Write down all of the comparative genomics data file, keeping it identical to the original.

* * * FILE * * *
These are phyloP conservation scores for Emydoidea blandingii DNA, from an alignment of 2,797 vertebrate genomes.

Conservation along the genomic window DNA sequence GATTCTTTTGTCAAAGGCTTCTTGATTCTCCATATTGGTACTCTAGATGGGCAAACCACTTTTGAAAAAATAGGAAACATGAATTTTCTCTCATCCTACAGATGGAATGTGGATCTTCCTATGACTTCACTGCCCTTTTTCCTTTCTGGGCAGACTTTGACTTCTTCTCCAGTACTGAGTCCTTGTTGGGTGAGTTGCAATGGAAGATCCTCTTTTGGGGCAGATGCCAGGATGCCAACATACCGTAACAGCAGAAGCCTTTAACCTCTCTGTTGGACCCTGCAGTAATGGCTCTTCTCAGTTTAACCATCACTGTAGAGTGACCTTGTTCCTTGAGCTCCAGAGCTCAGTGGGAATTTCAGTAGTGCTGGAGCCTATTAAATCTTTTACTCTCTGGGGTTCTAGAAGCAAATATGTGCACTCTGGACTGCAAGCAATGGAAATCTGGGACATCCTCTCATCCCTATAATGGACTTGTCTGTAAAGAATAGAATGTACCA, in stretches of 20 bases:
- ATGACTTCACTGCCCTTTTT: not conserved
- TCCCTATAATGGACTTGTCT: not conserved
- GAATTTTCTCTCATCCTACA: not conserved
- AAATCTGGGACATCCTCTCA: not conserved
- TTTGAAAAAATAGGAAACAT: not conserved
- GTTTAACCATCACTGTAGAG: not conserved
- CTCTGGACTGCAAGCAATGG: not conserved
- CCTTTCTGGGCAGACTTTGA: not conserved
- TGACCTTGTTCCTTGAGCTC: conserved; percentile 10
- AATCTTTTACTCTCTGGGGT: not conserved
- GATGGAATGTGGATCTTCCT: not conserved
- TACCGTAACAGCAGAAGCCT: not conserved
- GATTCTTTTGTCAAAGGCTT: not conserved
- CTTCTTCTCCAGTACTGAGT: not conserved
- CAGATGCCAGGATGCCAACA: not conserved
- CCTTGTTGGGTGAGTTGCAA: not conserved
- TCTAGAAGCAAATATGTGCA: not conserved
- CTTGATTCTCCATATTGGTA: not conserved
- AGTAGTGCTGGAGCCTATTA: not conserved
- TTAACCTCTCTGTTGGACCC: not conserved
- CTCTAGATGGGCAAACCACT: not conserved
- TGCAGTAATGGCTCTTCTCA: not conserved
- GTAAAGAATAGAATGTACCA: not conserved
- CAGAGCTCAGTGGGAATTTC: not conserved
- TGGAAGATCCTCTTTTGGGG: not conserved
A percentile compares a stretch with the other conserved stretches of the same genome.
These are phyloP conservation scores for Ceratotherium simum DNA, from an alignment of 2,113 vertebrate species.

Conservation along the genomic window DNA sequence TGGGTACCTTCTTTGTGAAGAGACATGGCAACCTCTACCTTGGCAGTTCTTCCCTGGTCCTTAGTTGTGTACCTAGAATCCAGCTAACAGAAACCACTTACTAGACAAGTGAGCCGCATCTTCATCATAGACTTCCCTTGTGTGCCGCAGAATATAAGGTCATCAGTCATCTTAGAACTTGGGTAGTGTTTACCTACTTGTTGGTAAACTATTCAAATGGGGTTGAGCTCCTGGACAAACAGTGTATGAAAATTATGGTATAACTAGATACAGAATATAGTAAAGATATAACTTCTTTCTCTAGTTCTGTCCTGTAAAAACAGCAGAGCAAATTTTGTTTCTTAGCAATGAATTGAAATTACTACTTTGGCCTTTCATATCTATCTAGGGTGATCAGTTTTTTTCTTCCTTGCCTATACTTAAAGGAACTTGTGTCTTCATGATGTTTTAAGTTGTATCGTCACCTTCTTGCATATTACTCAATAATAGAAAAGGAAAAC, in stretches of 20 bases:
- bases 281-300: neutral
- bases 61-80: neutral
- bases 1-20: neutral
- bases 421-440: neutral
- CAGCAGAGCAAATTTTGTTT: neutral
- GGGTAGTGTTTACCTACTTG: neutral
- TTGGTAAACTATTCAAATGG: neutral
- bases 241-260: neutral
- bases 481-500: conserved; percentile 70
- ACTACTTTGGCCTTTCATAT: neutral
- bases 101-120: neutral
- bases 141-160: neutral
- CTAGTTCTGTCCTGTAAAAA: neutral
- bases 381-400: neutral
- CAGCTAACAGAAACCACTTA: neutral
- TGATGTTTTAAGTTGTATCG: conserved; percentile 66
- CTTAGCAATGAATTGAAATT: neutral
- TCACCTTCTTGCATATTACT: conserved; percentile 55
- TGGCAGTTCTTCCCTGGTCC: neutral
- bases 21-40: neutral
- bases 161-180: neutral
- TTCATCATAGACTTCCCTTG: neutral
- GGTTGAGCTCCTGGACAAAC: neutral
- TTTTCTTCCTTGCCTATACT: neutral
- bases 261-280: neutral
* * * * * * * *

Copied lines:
These are phyloP conservation scores for Emydoidea blandingii DNA, from an alignment of 2,797 vertebrate genomes.

Conservation along the genomic window DNA sequence GATTCTTTTGTCAAAGGCTTCTTGATTCTCCATATTGGTACTCTAGATGGGCAAACCACTTTTGAAAAAATAGGAAACATGAATTTTCTCTCATCCTACAGATGGAATGTGGATCTTCCTATGACTTCACTGCCCTTTTTCCTTTCTGGGCAGACTTTGACTTCTTCTCCAGTACTGAGTCCTTGTTGGGTGAGTTGCAATGGAAGATCCTCTTTTGGGGCAGATGCCAGGATGCCAACATACCGTAACAGCAGAAGCCTTTAACCTCTCTGTTGGACCCTGCAGTAATGGCTCTTCTCAGTTTAACCATCACTGTAGAGTGACCTTGTTCCTTGAGCTCCAGAGCTCAGTGGGAATTTCAGTAGTGCTGGAGCCTATTAAATCTTTTACTCTCTGGGGTTCTAGAAGCAAATATGTGCACTCTGGACTGCAAGCAATGGAAATCTGGGACATCCTCTCATCCCTATAATGGACTTGTCTGTAAAGAATAGAATGTACCA, in stretches of 20 bases:
- ATGACTTCACTGCCCTTTTT: not conserved
- TCCCTATAATGGACTTGTCT: not conserved
- GAATTTTCTCTCATCCTACA: not conserved
- AAATCTGGGACATCCTCTCA: not conserved
- TTTGAAAAAATAGGAAACAT: not conserved
- GTTTAACCATCACTGTAGAG: not conserved
- CTCTGGACTGCAAGCAATGG: not conserved
- CCTTTCTGGGCAGACTTTGA: not conserved
- TGACCTTGTTCCTTGAGCTC: conserved; percentile 10
- AATCTTTTACTCTCTGGGGT: not conserved
- GATGGAATGTGGATCTTCCT: not conserved
- TACCGTAACAGCAGAAGCCT: not conserved
- GATTCTTTTGTCAAAGGCTT: not conserved
- CTTCTTCTCCAGTACTGAGT: not conserved
- CAGATGCCAGGATGCCAACA: not conserved
- CCTTGTTGGGTGAGTTGCAA: not conserved
- TCTAGAAGCAAATATGTGCA: not conserved
- CTTGATTCTCCATATTGGTA: not conserved
- AGTAGTGCTGGAGCCTATTA: not conserved
- TTAACCTCTCTGTTGGACCC: not conserved
- CTCTAGATGGGCAAACCACT: not conserved
- TGCAGTAATGGCTCTTCTCA: not conserved
- GTAAAGAATAGAATGTACCA: not conserved
- CAGAGCTCAGTGGGAATTTC: not conserved
- TGGAAGATCCTCTTTTGGGG: not conserved
A percentile compares a stretch with the other conserved stretches of the same genome.
These are phyloP conservation scores for Ceratotherium simum DNA, from an alignment of 2,113 vertebrate species.

Conservation along the genomic window DNA sequence TGGGTACCTTCTTTGTGAAGAGACATGGCAACCTCTACCTTGGCAGTTCTTCCCTGGTCCTTAGTTGTGTACCTAGAATCCAGCTAACAGAAACCACTTACTAGACAAGTGAGCCGCATCTTCATCATAGACTTCCCTTGTGTGCCGCAGAATATAAGGTCATCAGTCATCTTAGAACTTGGGTAGTGTTTACCTACTTGTTGGTAAACTATTCAAATGGGGTTGAGCTCCTGGACAAACAGTGTATGAAAATTATGGTATAACTAGATACAGAATATAGTAAAGATATAACTTCTTTCTCTAGTTCTGTCCTGTAAAAACAGCAGAGCAAATTTTGTTTCTTAGCAATGAATTGAAATTACTACTTTGGCCTTTCATATCTATCTAGGGTGATCAGTTTTTTTCTTCCTTGCCTATACTTAAAGGAACTTGTGTCTTCATGATGTTTTAAGTTGTATCGTCACCTTCTTGCATATTACTCAATAATAGAAAAGGAAAAC, in stretches of 20 bases:
- bases 281-300: neutral
- bases 61-80: neutral
- bases 1-20: neutral
- bases 421-440: neutral
- CAGCAGAGCAAATTTTGTTT: neutral
- GGGTAGTGTTTACCTACTTG: neutral
- TTGGTAAACTATTCAAATGG: neutral
- bases 241-260: neutral
- bases 481-500: conserved; percentile 70
- ACTACTTTGGCCTTTCATAT: neutral
- bases 101-120: neutral
- bases 141-160: neutral
- CTAGTTCTGTCCTGTAAAAA: neutral
- bases 381-400: neutral
- CAGCTAACAGAAACCACTTA: neutral
- TGATGTTTTAAGTTGTATCG: conserved; percentile 66
- CTTAGCAATGAATTGAAATT: neutral
- TCACCTTCTTGCATATTACT: conserved; percentile 55
- TGGCAGTTCTTCCCTGGTCC: neutral
- bases 21-40: neutral
- bases 161-180: neutral
- TTCATCATAGACTTCCCTTG: neutral
- GGTTGAGCTCCTGGACAAAC: neutral
- TTTTCTTCCTTGCCTATACT: neutral
- bases 261-280: neutral